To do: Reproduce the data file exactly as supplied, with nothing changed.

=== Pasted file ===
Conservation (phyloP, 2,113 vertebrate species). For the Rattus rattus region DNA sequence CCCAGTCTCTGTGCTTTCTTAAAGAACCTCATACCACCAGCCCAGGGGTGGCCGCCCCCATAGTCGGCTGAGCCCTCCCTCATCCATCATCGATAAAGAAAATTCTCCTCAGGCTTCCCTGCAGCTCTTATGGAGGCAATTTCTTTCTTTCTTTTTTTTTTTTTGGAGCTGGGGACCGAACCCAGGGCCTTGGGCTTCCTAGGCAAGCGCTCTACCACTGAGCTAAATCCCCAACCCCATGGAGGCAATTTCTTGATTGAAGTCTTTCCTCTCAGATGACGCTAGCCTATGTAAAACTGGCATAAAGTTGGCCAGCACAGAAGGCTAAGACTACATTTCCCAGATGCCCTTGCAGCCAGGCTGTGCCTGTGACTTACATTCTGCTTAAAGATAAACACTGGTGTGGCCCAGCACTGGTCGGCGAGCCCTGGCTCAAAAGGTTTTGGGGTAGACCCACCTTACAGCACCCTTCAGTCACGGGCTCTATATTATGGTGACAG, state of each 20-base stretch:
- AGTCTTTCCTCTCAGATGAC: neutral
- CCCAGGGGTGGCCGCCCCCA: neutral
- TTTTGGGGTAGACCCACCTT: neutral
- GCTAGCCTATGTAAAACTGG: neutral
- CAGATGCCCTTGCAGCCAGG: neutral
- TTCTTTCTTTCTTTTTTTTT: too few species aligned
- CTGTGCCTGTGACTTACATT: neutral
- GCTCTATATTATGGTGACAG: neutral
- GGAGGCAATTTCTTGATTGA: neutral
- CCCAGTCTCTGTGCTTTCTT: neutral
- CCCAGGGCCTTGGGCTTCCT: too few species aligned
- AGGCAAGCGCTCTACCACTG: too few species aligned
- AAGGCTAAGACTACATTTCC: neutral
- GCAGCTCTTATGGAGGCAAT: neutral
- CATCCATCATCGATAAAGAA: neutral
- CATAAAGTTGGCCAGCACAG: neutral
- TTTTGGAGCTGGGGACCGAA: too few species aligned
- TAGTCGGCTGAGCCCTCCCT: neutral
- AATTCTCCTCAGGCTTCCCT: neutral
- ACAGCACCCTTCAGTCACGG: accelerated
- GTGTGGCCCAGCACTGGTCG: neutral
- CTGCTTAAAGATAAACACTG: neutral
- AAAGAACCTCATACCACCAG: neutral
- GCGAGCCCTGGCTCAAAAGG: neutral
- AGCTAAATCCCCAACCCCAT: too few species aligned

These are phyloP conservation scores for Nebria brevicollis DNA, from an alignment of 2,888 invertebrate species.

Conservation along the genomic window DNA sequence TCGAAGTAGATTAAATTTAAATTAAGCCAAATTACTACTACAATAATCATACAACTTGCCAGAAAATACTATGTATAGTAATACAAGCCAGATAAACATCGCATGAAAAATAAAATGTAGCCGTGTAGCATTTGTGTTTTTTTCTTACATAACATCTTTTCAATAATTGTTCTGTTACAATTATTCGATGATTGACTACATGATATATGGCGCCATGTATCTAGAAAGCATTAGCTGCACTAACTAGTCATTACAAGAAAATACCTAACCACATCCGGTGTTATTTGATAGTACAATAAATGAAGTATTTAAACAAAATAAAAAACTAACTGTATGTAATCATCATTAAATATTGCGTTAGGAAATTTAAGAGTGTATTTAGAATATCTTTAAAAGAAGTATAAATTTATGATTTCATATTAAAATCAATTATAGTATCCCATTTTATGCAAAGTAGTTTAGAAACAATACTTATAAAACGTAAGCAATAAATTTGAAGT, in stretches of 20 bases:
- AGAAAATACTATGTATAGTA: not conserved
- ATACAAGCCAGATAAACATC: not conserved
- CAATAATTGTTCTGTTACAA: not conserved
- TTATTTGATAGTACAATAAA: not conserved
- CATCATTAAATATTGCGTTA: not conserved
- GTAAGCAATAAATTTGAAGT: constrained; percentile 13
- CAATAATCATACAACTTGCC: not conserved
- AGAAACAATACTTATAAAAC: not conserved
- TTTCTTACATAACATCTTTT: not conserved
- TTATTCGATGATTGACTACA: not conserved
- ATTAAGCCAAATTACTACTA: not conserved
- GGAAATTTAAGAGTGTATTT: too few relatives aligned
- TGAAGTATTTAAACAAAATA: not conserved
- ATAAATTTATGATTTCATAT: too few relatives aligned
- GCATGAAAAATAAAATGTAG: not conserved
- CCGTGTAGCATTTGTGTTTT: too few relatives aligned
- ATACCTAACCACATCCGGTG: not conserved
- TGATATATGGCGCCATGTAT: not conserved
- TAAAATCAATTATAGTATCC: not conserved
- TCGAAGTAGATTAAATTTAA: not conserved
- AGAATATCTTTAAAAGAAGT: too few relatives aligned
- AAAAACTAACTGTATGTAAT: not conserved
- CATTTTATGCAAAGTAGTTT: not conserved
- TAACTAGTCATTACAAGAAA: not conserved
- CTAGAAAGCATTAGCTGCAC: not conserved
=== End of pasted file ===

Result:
Conservation (phyloP, 2,113 vertebrate species). For the Rattus rattus region DNA sequence CCCAGTCTCTGTGCTTTCTTAAAGAACCTCATACCACCAGCCCAGGGGTGGCCGCCCCCATAGTCGGCTGAGCCCTCCCTCATCCATCATCGATAAAGAAAATTCTCCTCAGGCTTCCCTGCAGCTCTTATGGAGGCAATTTCTTTCTTTCTTTTTTTTTTTTTGGAGCTGGGGACCGAACCCAGGGCCTTGGGCTTCCTAGGCAAGCGCTCTACCACTGAGCTAAATCCCCAACCCCATGGAGGCAATTTCTTGATTGAAGTCTTTCCTCTCAGATGACGCTAGCCTATGTAAAACTGGCATAAAGTTGGCCAGCACAGAAGGCTAAGACTACATTTCCCAGATGCCCTTGCAGCCAGGCTGTGCCTGTGACTTACATTCTGCTTAAAGATAAACACTGGTGTGGCCCAGCACTGGTCGGCGAGCCCTGGCTCAAAAGGTTTTGGGGTAGACCCACCTTACAGCACCCTTCAGTCACGGGCTCTATATTATGGTGACAG, state of each 20-base stretch:
- AGTCTTTCCTCTCAGATGAC: neutral
- CCCAGGGGTGGCCGCCCCCA: neutral
- TTTTGGGGTAGACCCACCTT: neutral
- GCTAGCCTATGTAAAACTGG: neutral
- CAGATGCCCTTGCAGCCAGG: neutral
- TTCTTTCTTTCTTTTTTTTT: too few species aligned
- CTGTGCCTGTGACTTACATT: neutral
- GCTCTATATTATGGTGACAG: neutral
- GGAGGCAATTTCTTGATTGA: neutral
- CCCAGTCTCTGTGCTTTCTT: neutral
- CCCAGGGCCTTGGGCTTCCT: too few species aligned
- AGGCAAGCGCTCTACCACTG: too few species aligned
- AAGGCTAAGACTACATTTCC: neutral
- GCAGCTCTTATGGAGGCAAT: neutral
- CATCCATCATCGATAAAGAA: neutral
- CATAAAGTTGGCCAGCACAG: neutral
- TTTTGGAGCTGGGGACCGAA: too few species aligned
- TAGTCGGCTGAGCCCTCCCT: neutral
- AATTCTCCTCAGGCTTCCCT: neutral
- ACAGCACCCTTCAGTCACGG: accelerated
- GTGTGGCCCAGCACTGGTCG: neutral
- CTGCTTAAAGATAAACACTG: neutral
- AAAGAACCTCATACCACCAG: neutral
- GCGAGCCCTGGCTCAAAAGG: neutral
- AGCTAAATCCCCAACCCCAT: too few species aligned

These are phyloP conservation scores for Nebria brevicollis DNA, from an alignment of 2,888 invertebrate species.

Conservation along the genomic window DNA sequence TCGAAGTAGATTAAATTTAAATTAAGCCAAATTACTACTACAATAATCATACAACTTGCCAGAAAATACTATGTATAGTAATACAAGCCAGATAAACATCGCATGAAAAATAAAATGTAGCCGTGTAGCATTTGTGTTTTTTTCTTACATAACATCTTTTCAATAATTGTTCTGTTACAATTATTCGATGATTGACTACATGATATATGGCGCCATGTATCTAGAAAGCATTAGCTGCACTAACTAGTCATTACAAGAAAATACCTAACCACATCCGGTGTTATTTGATAGTACAATAAATGAAGTATTTAAACAAAATAAAAAACTAACTGTATGTAATCATCATTAAATATTGCGTTAGGAAATTTAAGAGTGTATTTAGAATATCTTTAAAAGAAGTATAAATTTATGATTTCATATTAAAATCAATTATAGTATCCCATTTTATGCAAAGTAGTTTAGAAACAATACTTATAAAACGTAAGCAATAAATTTGAAGT, in stretches of 20 bases:
- AGAAAATACTATGTATAGTA: not conserved
- ATACAAGCCAGATAAACATC: not conserved
- CAATAATTGTTCTGTTACAA: not conserved
- TTATTTGATAGTACAATAAA: not conserved
- CATCATTAAATATTGCGTTA: not conserved
- GTAAGCAATAAATTTGAAGT: constrained; percentile 13
- CAATAATCATACAACTTGCC: not conserved
- AGAAACAATACTTATAAAAC: not conserved
- TTTCTTACATAACATCTTTT: not conserved
- TTATTCGATGATTGACTACA: not conserved
- ATTAAGCCAAATTACTACTA: not conserved
- GGAAATTTAAGAGTGTATTT: too few relatives aligned
- TGAAGTATTTAAACAAAATA: not conserved
- ATAAATTTATGATTTCATAT: too few relatives aligned
- GCATGAAAAATAAAATGTAG: not conserved
- CCGTGTAGCATTTGTGTTTT: too few relatives aligned
- ATACCTAACCACATCCGGTG: not conserved
- TGATATATGGCGCCATGTAT: not conserved
- TAAAATCAATTATAGTATCC: not conserved
- TCGAAGTAGATTAAATTTAA: not conserved
- AGAATATCTTTAAAAGAAGT: too few relatives aligned
- AAAAACTAACTGTATGTAAT: not conserved
- CATTTTATGCAAAGTAGTTT: not conserved
- TAACTAGTCATTACAAGAAA: not conserved
- CTAGAAAGCATTAGCTGCAC: not conserved